When a coach told Jeremy Easterbrook he’d never be good enough to play badminton in the Olympics, the 28-year-old Canadian didn’t give up the game. He just took up three more. “I figured if I couldn’t be the best at one, I could at least be good at them all,” he says. Mr. Easterbrook competes in racketlon, a sport that combines table tennis, badminton, squash and tennis in a single match against the same opponent. One match...
Mike Lee knows you need more than strength to prevail in the ring. Boxing also takes brains. At 16, Mr. Lee balanced time practicing the sweet science with a job as a runner on the commodities floor at the Chicago Board of Trade. He competed as an amateur boxer throughout college. After graduating with a finance degree from the University of Notre Dame’s Mendoza College of Business in 2010, he decided to postpone a career in...
Nina Cheng may design feather earrings and fur-covered iPhone cases, but don’t call her girlie. The founder of Wild and Woolly accessories isn’t scared of grass-stained knees or bruised shins when she plays the sport she loves, field hockey. Ms. Cheng knows how to handle a stick. She played field hockey, ice hockey and lacrosse in high school and one year of Division I field hockey at Colgate University, in Hamilton, N.Y., as well...
Muck Rack makes it simple to find people, tweets, or articles that mention any name, keyword, company, hashtag etc. We've compiled this guide to help you make the most of your search.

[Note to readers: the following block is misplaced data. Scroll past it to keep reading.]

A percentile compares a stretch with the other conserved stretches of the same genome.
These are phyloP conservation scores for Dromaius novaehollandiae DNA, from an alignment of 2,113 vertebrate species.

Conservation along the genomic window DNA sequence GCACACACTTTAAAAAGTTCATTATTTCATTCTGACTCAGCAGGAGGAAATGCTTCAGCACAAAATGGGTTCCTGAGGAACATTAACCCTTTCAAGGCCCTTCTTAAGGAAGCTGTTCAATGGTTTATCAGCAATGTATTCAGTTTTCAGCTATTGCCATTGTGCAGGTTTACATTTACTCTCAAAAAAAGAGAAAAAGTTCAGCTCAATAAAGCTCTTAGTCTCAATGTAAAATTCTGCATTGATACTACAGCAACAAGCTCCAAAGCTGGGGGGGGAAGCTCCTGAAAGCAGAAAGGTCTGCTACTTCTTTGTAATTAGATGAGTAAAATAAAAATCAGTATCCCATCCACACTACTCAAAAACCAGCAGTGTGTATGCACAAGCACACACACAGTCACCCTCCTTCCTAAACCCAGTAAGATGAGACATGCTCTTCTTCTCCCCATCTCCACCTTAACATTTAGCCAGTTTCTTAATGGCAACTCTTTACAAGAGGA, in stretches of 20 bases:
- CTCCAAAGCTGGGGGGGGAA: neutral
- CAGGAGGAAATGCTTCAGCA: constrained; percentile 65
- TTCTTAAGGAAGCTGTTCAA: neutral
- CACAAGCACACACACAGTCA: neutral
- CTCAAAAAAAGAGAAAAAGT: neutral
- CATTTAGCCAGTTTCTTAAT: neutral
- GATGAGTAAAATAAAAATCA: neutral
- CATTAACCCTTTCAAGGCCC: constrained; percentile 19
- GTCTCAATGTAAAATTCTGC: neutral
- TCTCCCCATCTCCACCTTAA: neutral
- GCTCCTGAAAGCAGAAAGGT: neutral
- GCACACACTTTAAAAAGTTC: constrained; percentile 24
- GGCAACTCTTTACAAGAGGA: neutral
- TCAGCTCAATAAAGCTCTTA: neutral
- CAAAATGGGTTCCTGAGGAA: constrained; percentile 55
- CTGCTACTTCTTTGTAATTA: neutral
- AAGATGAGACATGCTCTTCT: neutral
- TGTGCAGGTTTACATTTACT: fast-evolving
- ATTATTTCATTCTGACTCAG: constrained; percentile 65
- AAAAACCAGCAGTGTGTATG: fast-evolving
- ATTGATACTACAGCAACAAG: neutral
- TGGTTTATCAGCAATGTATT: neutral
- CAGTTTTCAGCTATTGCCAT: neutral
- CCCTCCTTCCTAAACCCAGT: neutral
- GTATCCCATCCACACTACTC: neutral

Selecting a term
Start searching tweets, articles from media outlets, articles mentioned in tweets, journalists'
names, titles and bios with some suggested searches:
Companies or Topics (e.g. iPhone, Microsoft)
Phrases (e.g. "cloud computing") — use quotes to keep the terms together
Twitter handles (e.g. @username) — returns those who have mentioned or replied to
Names (e.g. "David Pogue")
Hashtags (e.g. #sxsw, #london2012)
Bio details (e.g. vegan, Olympics, father)
Muck Rack's Advanced Search allows for many boolean operators.
Find results that mention multiple specified terms, use AND or
+. For example, ensure each result contains both Elon Musk and Mark Zuckerberg by
searching Obama AND Romney or Obama + Romney.
Use the operators OR or , to broaden your search when you'd like either of
multiple terms to appear in results. (This is the default behavior of our search when no operators
are used.) For example, search for democrat OR republican to find results that refer to
Democrats and/or Republicans.
Use NOT or - to subtract results from your search. For
example, searching Disney will yield results about the Walt Disney Company as well as Walt Disney
World Resort. To exclude mentions of Disney World, search for Disney -World or Disney
When using one of these operators with a phrase, enclose it in quotation marks. For example, you can
find results about smartphones excluding Apple's iPhone 4S by searching smartphone -"iPhone
Exact case matching or punctuation
If you're searching for a brand name or keyword that relies on specific punctuation marks or capitalization, you can
find results that match your exact query by adding matchcase: before the keyword you're searching for, like matchcase:E*TRADE .
Use parentheses to separate multiple
boolean phrases. For example, to find journalists talking about having fun in Disney World or
Disneyland, search for ("disney world" OR disneyland) AND fun.
An asterisk can be used to search for any variation of a root word truncated by the asterisk. For example, searching for admin* will return results for administrator, administration, administer, administered, etc.
A near operator is an AND operator where you can control the distance between the words. You can vary the distance the near operation uses by adding a forward slash and number (between 0-99) such as strawberries NEAR/10 "whipped cream", which means the strawberries must exist within 10 words of "whipped cream".